I've seen some promising headlines lately for technologies that hint at miracle solutions for the plastics industries' solid waste woes.
But I can't help but pick them apart. I'm afraid that hype can mask some pretty significant question marks. For example, this week's story that scientists at the U.S. Department of Energy's National Renewable Energy Laboratory and the University of Portsmouth have tweaked a bacterium's enzyme to improve its ability to degrade PET.
The media reaction to this was amazingly positive. Maybe it was a response to all the negative headlines about plastics centered around Earth Day. This had both a "science saves the day" and a "man bites dog" angle.
Most of the headlines were similar to this one from CNN.com: "Scientists hope new enzyme will 'eat' plastic pollution." That story, and many others, made a connection between the enzyme and plastics marine pollution.
But hold on. No one is suggesting that scientists release huge quantities of the mutant enzyme into the world's oceans to clean up the Great Pacific Garbage Patch.
The researchers don't want that at all.
"All scientists should be hesitant to introduce foreign organisms into the environment; there would be big problems for ecosystems," H. Lee Woodcock, an associate professor at the University of South Florida, told Plastics News' Michael Lauzon.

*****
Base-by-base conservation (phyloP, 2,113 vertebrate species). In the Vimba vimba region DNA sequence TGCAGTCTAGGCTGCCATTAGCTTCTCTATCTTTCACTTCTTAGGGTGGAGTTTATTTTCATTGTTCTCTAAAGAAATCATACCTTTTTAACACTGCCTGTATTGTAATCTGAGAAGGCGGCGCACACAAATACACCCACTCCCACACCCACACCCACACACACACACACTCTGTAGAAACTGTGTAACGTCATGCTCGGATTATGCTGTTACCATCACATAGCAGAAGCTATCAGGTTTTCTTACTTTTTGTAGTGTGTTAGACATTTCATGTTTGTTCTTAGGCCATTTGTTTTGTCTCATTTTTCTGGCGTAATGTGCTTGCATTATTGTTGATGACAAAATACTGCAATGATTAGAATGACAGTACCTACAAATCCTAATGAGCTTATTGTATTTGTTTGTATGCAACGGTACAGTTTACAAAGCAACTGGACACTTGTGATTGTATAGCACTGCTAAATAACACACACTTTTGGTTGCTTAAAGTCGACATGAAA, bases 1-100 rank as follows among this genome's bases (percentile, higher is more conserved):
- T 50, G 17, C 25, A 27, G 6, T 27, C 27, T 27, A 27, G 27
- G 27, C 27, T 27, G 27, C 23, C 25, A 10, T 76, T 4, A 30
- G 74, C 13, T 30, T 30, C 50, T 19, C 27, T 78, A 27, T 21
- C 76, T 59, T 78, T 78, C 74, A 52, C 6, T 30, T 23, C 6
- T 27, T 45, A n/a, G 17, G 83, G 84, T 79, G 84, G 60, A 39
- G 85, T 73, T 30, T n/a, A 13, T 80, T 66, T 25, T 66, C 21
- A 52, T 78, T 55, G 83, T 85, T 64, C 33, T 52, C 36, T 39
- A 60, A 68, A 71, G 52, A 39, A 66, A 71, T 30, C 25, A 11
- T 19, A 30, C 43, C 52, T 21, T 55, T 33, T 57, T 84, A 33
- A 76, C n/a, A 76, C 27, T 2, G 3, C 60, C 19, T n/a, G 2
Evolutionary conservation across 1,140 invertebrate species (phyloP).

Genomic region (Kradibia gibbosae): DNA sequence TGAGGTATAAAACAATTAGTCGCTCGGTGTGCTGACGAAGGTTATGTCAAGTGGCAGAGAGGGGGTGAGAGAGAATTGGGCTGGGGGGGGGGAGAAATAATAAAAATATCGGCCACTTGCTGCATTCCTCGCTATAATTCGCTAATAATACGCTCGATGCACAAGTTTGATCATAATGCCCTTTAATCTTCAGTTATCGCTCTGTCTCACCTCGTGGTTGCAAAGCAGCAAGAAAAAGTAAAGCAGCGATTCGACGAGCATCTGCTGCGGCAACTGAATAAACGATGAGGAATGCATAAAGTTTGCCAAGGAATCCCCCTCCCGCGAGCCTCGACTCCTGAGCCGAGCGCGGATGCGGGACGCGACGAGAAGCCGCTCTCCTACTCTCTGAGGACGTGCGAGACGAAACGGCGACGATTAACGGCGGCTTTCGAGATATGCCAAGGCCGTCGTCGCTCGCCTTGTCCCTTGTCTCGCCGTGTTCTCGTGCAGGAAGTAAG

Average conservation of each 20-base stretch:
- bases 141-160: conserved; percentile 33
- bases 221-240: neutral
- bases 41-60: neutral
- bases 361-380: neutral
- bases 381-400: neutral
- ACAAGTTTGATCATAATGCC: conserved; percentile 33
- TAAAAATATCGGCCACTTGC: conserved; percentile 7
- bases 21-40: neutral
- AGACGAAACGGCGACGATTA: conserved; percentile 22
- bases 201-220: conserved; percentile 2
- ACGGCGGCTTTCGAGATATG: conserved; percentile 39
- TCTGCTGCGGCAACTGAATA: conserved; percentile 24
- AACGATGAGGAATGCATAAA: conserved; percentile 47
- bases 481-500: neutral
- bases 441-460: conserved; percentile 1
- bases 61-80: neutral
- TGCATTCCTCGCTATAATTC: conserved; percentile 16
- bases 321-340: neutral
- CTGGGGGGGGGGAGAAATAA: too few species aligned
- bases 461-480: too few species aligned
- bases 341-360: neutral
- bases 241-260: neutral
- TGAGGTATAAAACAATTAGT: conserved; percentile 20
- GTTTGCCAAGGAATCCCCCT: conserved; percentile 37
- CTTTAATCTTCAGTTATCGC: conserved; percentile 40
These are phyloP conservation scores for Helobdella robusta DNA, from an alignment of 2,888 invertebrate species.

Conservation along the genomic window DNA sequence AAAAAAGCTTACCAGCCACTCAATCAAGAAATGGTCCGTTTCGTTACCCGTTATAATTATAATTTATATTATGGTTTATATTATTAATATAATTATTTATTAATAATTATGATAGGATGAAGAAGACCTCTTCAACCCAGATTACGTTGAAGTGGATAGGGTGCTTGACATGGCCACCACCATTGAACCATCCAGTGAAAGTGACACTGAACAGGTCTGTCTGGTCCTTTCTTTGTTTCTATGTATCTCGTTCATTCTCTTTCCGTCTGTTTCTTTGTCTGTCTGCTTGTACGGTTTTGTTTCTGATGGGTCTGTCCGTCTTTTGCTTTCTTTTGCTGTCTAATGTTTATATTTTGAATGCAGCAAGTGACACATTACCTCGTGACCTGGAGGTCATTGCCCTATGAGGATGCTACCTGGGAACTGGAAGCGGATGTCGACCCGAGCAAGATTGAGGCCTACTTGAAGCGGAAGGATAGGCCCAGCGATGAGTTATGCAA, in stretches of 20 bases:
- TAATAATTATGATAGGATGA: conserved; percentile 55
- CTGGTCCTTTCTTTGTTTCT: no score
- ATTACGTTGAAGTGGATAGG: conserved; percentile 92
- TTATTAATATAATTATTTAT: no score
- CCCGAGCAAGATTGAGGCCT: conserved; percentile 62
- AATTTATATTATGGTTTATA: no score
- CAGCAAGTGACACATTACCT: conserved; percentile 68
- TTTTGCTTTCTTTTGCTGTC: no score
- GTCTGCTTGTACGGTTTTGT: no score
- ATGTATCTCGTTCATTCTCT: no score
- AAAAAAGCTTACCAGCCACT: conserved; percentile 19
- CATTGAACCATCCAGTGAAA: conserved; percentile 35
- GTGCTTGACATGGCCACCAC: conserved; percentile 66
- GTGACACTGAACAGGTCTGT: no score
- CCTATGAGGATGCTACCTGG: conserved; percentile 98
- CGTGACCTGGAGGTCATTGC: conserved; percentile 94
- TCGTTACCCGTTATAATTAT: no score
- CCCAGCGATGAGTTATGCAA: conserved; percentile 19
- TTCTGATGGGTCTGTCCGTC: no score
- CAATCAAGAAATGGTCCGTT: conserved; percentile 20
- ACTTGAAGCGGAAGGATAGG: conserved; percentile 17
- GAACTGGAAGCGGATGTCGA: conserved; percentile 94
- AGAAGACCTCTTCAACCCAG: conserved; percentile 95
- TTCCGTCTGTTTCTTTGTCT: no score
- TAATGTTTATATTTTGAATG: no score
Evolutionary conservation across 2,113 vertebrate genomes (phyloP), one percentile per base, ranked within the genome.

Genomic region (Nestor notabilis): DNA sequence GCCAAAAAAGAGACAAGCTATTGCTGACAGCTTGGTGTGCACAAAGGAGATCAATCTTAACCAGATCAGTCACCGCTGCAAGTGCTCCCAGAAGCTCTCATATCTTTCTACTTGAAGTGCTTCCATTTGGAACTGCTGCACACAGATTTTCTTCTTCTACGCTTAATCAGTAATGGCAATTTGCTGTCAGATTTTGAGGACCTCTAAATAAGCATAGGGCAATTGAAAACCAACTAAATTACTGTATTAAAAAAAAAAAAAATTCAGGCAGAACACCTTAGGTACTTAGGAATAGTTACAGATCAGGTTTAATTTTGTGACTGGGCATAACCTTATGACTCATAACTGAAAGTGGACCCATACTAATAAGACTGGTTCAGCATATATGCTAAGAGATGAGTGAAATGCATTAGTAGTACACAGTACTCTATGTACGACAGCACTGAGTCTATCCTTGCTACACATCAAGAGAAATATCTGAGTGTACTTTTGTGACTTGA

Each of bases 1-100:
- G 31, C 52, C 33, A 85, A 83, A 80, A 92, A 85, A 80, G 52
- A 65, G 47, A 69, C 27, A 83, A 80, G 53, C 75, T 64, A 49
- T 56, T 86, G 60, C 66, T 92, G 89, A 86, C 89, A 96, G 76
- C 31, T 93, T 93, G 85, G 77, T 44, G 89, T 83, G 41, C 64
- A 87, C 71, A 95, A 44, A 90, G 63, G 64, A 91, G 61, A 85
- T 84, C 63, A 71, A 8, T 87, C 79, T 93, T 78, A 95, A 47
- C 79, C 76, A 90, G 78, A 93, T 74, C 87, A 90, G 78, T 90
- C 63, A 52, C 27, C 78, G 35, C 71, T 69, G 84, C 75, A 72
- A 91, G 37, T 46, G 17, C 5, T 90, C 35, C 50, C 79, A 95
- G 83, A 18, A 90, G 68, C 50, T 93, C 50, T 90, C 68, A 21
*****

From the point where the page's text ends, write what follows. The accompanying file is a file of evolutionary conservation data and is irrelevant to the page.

Don't get me wrong: Having an enzyme that can degrade PET into terephthalic acid and ethylene glycol is potentially great. There are several well-known methods for breaking down PET into monomers, but they're expensive because they require a lot of energy. This could be a lower-cost way to recycle PET back into brand-new, virgin-quality resin.
But let's keep this in mind: The big issue with PET recycling isn't a technological barrier or even a litter problem.
PET bottles are easy to recycle, and there's a big market for them — never mind what you've heard about China's National Fence.
The big problem with PET bottles is that people don't put them all in their recycling bins. And fortunately for us, we know how to solve the problem because there are systems set up all over the world that work. They're called bottle deposits.
That said, if the researchers who harnessed Ideonella sakaiensis can teach it to degrade other sorts of harder-to-recycle plastics, that could be a real breakthrough. It would be a huge plus if it could break down a batch of mixed plastics, including multilayer films and pouches. Those are the real recycling headaches.
The ultimate goal should be a technology that will allow consumers to recycle all plastics. I hope this is a big step on that path.
Don Loepp is editor of Plastics News and author of The Plastics Blog. Follow him on Twitter @donloepp.